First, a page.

It’s amazing how advertising can power huge companies. Google has over 57 000 employees and some 66 billion US dollars in revenue. And Facebook with 12 billion and 10 000 employees. These two giants are the best know providers of ad-financed services on the net. And modern advertising is targeted, which means that they must know what the users want to see. Which means that they must know you. Let’s take a closer look at Facebook. We have already written about their advertising preferences and I have been following my data for some time. Part of the data used to target ads is input by yourself, age, gender, hometown, movies you seen etc. But Facebook also analyzes what you do, both in Facebook and on other sites, to find out what you like. It’s obvious how the tracking works inside Facebook itself. Their servers just simply record what links you click. Tracking in the rest of the net is more sinister, it’s described in this earlier post. Your activity record is analyzed and you are assigned to classes of interest, called “Your Ad Preferences” by Facebook. Advertisers can then select classes they want to target, and the ad may be shown to you based on these classes. You can view and manage the list using a page that is fairly well hidden deep in Facebook’s menus. Let’s check your preferences in moment, but first some thoughts about this. Advertising may be annoying, but it is the engine that drives so many “free” services nowadays. So I’m not going to blame Facebook for being ad-financed. I’m not going to blame them for doing targeted ads either. That can in theory be a good thing, you see more relevant ads that potentially can be of value to you. But any targeted ad scheme must be based on data collection, and this is the tricky part. Can we trust Facebook et al. to handle these quite extensive personal profiles and not misuse them for other purposes? It’s also nice that Facebook is somewhat open about this and let you view “Your Ad Preferences” (Note. Not available in all countries.). But that name is really misleading. The name should be “Facebook’s Ad Preferences for You”. Yes, you can view and delete classes, but that gives you a false sense of control. Facebook keeps analyzing what you do and deleted classes will reappear shortly. I made a full clean-up a couple of months ago, but now I have no less than 210 classes of interest again! This is really amazing if you take into account that I block tracking outside of Facebook, so those activities are not contributing. And I have a principle of not clicking ads in any on-line media, including Facebook. And liking commercial pages in a very restrictive manner. But the thing is that Facebook has realized that people dislike ads. “Suggested posts” or “Sponsored posts” are in fact masqueraded ads and any interaction with them will record your interest in the classes they represent. I have to admit that I do click this kind of content regularly. And where did that suicide thing come from? No, I’m fine. I’m not going to jump off a bridge and I’m not worried about any of my dearests’ mental health. I have not interacted with any kind of Facebook content related to suicide. Except that I can’t know that for sure. Facebook tries to give an open and honest image of itself when presenting its Ad Preferences settings and the possibilities to manage them. But this rosy picture is not the full truth. The inner workings of Facebook advertising is in reality a very complex secret system. When you interact with something on Facebook, you have no way of knowing how it affects your profile. Something I have clicked was apparently associated with suicides even if I had no clue about it. Ok, time to take the Facebook personality test. Let’s see what kind of person they think you are. Follow these instructions: Go to Facebook and locate an ad, a “sponsored post” or a “suggested post”. These items should have a cross or a down-arrow in the upper right corner. Click it. Select “Why am I seeing this?” from the pop-up menu. This screen contains some interesting info but proceed to “Manage your ad preferences”. Review the list and come back here to tell us what you think of it. Delete the inappropriate classes. Deleting all may reduce the number of ads you see.   So let’s see what people think about this test’s accuracy:   [polldaddy poll=9023953]   So using Facebook’s Ad Preferences as a personality test may be entertaining, but not very accurate after all. You should probably look elsewhere for a real test. The catch is that you can select what test to take, but not how others collect data about you. Someone else may rely on this test when evaluating you. You have actually granted Facebook the right to share this data with basically anyone. Remember this clause in the agreement that you read and approved before signing up? “We transfer information to vendors, service providers, and other partners who globally support our business, such as providing technical infrastructure services, analyzing how our Services are used, measuring the effectiveness of ads and services, providing customer service, facilitating payments, or conducting academic research and surveys.” You did read it before signing, didn’t you?   Safe surfing, Micke   Image: Screenshot from facebook.com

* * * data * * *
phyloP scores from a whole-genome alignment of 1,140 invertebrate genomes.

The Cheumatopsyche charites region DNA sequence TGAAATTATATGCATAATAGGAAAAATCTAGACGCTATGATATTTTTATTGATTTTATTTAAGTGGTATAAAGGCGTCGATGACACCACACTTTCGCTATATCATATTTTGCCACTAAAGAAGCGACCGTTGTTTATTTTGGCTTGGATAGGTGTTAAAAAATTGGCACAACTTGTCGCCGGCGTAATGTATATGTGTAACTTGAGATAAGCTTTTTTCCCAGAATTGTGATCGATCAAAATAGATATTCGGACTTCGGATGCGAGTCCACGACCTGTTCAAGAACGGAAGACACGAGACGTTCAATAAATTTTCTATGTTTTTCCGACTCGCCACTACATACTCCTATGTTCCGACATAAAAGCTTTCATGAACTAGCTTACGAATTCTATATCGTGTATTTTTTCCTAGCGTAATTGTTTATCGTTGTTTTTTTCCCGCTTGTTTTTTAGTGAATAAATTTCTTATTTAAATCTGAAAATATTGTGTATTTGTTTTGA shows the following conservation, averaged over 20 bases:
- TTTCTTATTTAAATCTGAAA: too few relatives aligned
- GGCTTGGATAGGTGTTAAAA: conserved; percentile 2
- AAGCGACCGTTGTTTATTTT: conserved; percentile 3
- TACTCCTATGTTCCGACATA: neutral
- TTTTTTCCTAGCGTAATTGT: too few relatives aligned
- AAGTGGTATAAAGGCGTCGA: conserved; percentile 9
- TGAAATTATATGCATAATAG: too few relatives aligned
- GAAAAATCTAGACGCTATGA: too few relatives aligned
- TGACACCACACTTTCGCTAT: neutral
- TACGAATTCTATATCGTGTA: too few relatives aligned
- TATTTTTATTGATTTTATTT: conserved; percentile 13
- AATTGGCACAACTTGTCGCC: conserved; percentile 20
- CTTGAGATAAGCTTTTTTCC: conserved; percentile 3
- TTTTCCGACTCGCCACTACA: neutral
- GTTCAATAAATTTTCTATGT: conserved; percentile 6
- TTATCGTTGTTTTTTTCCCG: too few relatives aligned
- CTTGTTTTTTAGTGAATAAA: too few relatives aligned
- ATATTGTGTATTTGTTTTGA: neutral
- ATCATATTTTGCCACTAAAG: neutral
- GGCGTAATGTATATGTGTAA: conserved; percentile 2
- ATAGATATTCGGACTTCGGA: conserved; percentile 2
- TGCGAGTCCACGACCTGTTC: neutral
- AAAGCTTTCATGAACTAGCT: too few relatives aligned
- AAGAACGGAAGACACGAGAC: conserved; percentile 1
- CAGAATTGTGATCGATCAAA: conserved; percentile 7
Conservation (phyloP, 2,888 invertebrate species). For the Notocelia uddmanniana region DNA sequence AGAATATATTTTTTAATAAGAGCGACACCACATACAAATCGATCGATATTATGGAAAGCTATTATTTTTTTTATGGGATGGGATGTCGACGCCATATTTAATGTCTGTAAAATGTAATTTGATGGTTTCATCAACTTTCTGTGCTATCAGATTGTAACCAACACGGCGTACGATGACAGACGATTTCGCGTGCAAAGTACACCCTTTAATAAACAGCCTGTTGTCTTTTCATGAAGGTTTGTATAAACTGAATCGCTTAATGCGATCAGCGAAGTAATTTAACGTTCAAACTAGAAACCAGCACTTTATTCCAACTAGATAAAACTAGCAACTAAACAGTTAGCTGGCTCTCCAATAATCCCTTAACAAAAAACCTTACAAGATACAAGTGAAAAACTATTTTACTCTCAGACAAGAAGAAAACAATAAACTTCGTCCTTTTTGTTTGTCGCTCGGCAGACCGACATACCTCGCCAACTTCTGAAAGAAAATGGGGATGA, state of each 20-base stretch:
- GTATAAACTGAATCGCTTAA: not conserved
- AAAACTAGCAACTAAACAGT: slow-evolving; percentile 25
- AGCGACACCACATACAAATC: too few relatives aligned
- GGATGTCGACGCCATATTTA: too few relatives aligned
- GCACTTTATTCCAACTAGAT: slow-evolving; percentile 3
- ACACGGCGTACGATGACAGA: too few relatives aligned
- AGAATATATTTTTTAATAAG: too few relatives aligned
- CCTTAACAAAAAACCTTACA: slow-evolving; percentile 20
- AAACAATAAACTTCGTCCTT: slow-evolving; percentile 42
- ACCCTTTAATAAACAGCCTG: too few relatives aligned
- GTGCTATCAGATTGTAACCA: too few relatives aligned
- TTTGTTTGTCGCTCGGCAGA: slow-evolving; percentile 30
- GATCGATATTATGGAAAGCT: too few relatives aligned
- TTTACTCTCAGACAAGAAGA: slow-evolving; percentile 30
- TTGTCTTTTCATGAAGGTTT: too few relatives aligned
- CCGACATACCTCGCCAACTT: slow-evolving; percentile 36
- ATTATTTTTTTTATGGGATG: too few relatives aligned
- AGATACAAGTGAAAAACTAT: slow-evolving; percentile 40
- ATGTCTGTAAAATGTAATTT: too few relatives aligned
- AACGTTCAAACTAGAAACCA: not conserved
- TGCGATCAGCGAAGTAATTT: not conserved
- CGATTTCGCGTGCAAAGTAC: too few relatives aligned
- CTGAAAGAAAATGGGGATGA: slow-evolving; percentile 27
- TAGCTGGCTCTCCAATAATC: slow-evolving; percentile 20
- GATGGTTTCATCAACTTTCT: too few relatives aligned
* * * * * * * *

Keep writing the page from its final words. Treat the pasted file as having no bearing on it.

August 13, 2015